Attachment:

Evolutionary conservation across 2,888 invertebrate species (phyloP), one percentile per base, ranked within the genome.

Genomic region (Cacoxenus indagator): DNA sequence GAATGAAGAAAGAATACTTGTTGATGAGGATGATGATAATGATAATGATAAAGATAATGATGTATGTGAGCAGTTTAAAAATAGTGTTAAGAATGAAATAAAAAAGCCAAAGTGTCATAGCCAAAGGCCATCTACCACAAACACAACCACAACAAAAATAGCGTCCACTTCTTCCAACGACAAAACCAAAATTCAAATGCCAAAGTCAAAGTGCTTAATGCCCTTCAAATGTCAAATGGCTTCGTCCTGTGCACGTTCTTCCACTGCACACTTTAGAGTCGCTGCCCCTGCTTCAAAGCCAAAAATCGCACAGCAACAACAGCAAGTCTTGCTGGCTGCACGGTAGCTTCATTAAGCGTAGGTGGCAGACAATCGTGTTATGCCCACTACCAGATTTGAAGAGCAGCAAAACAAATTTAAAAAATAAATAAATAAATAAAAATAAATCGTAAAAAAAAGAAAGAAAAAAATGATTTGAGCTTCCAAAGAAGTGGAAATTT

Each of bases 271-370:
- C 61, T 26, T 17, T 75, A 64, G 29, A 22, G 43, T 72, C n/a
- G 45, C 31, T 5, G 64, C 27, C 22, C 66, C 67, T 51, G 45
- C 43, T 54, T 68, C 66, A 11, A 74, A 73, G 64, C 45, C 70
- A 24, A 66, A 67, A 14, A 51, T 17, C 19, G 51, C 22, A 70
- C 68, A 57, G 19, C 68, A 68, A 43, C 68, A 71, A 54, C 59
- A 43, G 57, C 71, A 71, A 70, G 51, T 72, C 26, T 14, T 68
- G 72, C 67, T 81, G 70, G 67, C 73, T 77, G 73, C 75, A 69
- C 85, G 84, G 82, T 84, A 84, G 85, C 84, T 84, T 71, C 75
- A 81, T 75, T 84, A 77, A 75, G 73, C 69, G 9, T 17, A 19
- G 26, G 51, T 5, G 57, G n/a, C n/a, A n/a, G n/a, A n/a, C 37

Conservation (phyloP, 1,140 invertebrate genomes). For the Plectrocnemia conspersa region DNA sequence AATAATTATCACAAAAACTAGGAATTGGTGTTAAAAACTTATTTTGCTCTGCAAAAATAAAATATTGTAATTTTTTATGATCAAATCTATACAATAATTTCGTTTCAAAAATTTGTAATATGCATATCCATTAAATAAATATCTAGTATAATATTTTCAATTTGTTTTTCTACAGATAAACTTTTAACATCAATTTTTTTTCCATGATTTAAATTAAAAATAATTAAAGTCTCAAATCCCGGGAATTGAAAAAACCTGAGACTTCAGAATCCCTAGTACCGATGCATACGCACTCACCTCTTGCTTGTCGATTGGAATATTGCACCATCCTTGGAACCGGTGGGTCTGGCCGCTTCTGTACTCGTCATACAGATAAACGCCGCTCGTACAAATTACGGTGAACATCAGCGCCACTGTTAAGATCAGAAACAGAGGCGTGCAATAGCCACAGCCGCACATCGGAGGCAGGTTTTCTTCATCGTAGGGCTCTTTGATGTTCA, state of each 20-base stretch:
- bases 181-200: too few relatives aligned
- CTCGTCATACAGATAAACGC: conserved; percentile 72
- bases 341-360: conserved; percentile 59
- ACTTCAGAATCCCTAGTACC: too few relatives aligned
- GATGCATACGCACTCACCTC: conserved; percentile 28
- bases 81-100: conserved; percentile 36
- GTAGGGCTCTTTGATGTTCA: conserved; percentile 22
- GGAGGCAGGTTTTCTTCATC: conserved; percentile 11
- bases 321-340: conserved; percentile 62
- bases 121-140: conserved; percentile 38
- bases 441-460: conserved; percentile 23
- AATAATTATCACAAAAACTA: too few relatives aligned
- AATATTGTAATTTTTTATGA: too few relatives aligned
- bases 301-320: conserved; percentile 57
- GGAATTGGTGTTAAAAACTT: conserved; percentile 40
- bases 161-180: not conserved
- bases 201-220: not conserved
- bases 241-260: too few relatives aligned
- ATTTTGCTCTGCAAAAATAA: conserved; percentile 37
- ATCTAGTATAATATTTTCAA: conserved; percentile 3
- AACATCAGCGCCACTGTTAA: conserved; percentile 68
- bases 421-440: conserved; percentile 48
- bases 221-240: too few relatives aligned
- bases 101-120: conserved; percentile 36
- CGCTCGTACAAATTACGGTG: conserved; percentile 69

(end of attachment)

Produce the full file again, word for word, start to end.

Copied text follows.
Evolutionary conservation across 2,888 invertebrate species (phyloP), one percentile per base, ranked within the genome.

Genomic region (Cacoxenus indagator): DNA sequence GAATGAAGAAAGAATACTTGTTGATGAGGATGATGATAATGATAATGATAAAGATAATGATGTATGTGAGCAGTTTAAAAATAGTGTTAAGAATGAAATAAAAAAGCCAAAGTGTCATAGCCAAAGGCCATCTACCACAAACACAACCACAACAAAAATAGCGTCCACTTCTTCCAACGACAAAACCAAAATTCAAATGCCAAAGTCAAAGTGCTTAATGCCCTTCAAATGTCAAATGGCTTCGTCCTGTGCACGTTCTTCCACTGCACACTTTAGAGTCGCTGCCCCTGCTTCAAAGCCAAAAATCGCACAGCAACAACAGCAAGTCTTGCTGGCTGCACGGTAGCTTCATTAAGCGTAGGTGGCAGACAATCGTGTTATGCCCACTACCAGATTTGAAGAGCAGCAAAACAAATTTAAAAAATAAATAAATAAATAAAAATAAATCGTAAAAAAAAGAAAGAAAAAAATGATTTGAGCTTCCAAAGAAGTGGAAATTT

Each of bases 271-370:
- C 61, T 26, T 17, T 75, A 64, G 29, A 22, G 43, T 72, C n/a
- G 45, C 31, T 5, G 64, C 27, C 22, C 66, C 67, T 51, G 45
- C 43, T 54, T 68, C 66, A 11, A 74, A 73, G 64, C 45, C 70
- A 24, A 66, A 67, A 14, A 51, T 17, C 19, G 51, C 22, A 70
- C 68, A 57, G 19, C 68, A 68, A 43, C 68, A 71, A 54, C 59
- A 43, G 57, C 71, A 71, A 70, G 51, T 72, C 26, T 14, T 68
- G 72, C 67, T 81, G 70, G 67, C 73, T 77, G 73, C 75, A 69
- C 85, G 84, G 82, T 84, A 84, G 85, C 84, T 84, T 71, C 75
- A 81, T 75, T 84, A 77, A 75, G 73, C 69, G 9, T 17, A 19
- G 26, G 51, T 5, G 57, G n/a, C n/a, A n/a, G n/a, A n/a, C 37

Conservation (phyloP, 1,140 invertebrate genomes). For the Plectrocnemia conspersa region DNA sequence AATAATTATCACAAAAACTAGGAATTGGTGTTAAAAACTTATTTTGCTCTGCAAAAATAAAATATTGTAATTTTTTATGATCAAATCTATACAATAATTTCGTTTCAAAAATTTGTAATATGCATATCCATTAAATAAATATCTAGTATAATATTTTCAATTTGTTTTTCTACAGATAAACTTTTAACATCAATTTTTTTTCCATGATTTAAATTAAAAATAATTAAAGTCTCAAATCCCGGGAATTGAAAAAACCTGAGACTTCAGAATCCCTAGTACCGATGCATACGCACTCACCTCTTGCTTGTCGATTGGAATATTGCACCATCCTTGGAACCGGTGGGTCTGGCCGCTTCTGTACTCGTCATACAGATAAACGCCGCTCGTACAAATTACGGTGAACATCAGCGCCACTGTTAAGATCAGAAACAGAGGCGTGCAATAGCCACAGCCGCACATCGGAGGCAGGTTTTCTTCATCGTAGGGCTCTTTGATGTTCA, state of each 20-base stretch:
- bases 181-200: too few relatives aligned
- CTCGTCATACAGATAAACGC: conserved; percentile 72
- bases 341-360: conserved; percentile 59
- ACTTCAGAATCCCTAGTACC: too few relatives aligned
- GATGCATACGCACTCACCTC: conserved; percentile 28
- bases 81-100: conserved; percentile 36
- GTAGGGCTCTTTGATGTTCA: conserved; percentile 22
- GGAGGCAGGTTTTCTTCATC: conserved; percentile 11
- bases 321-340: conserved; percentile 62
- bases 121-140: conserved; percentile 38
- bases 441-460: conserved; percentile 23
- AATAATTATCACAAAAACTA: too few relatives aligned
- AATATTGTAATTTTTTATGA: too few relatives aligned
- bases 301-320: conserved; percentile 57
- GGAATTGGTGTTAAAAACTT: conserved; percentile 40
- bases 161-180: not conserved
- bases 201-220: not conserved
- bases 241-260: too few relatives aligned
- ATTTTGCTCTGCAAAAATAA: conserved; percentile 37
- ATCTAGTATAATATTTTCAA: conserved; percentile 3
- AACATCAGCGCCACTGTTAA: conserved; percentile 68
- bases 421-440: conserved; percentile 48
- bases 221-240: too few relatives aligned
- bases 101-120: conserved; percentile 36
- CGCTCGTACAAATTACGGTG: conserved; percentile 69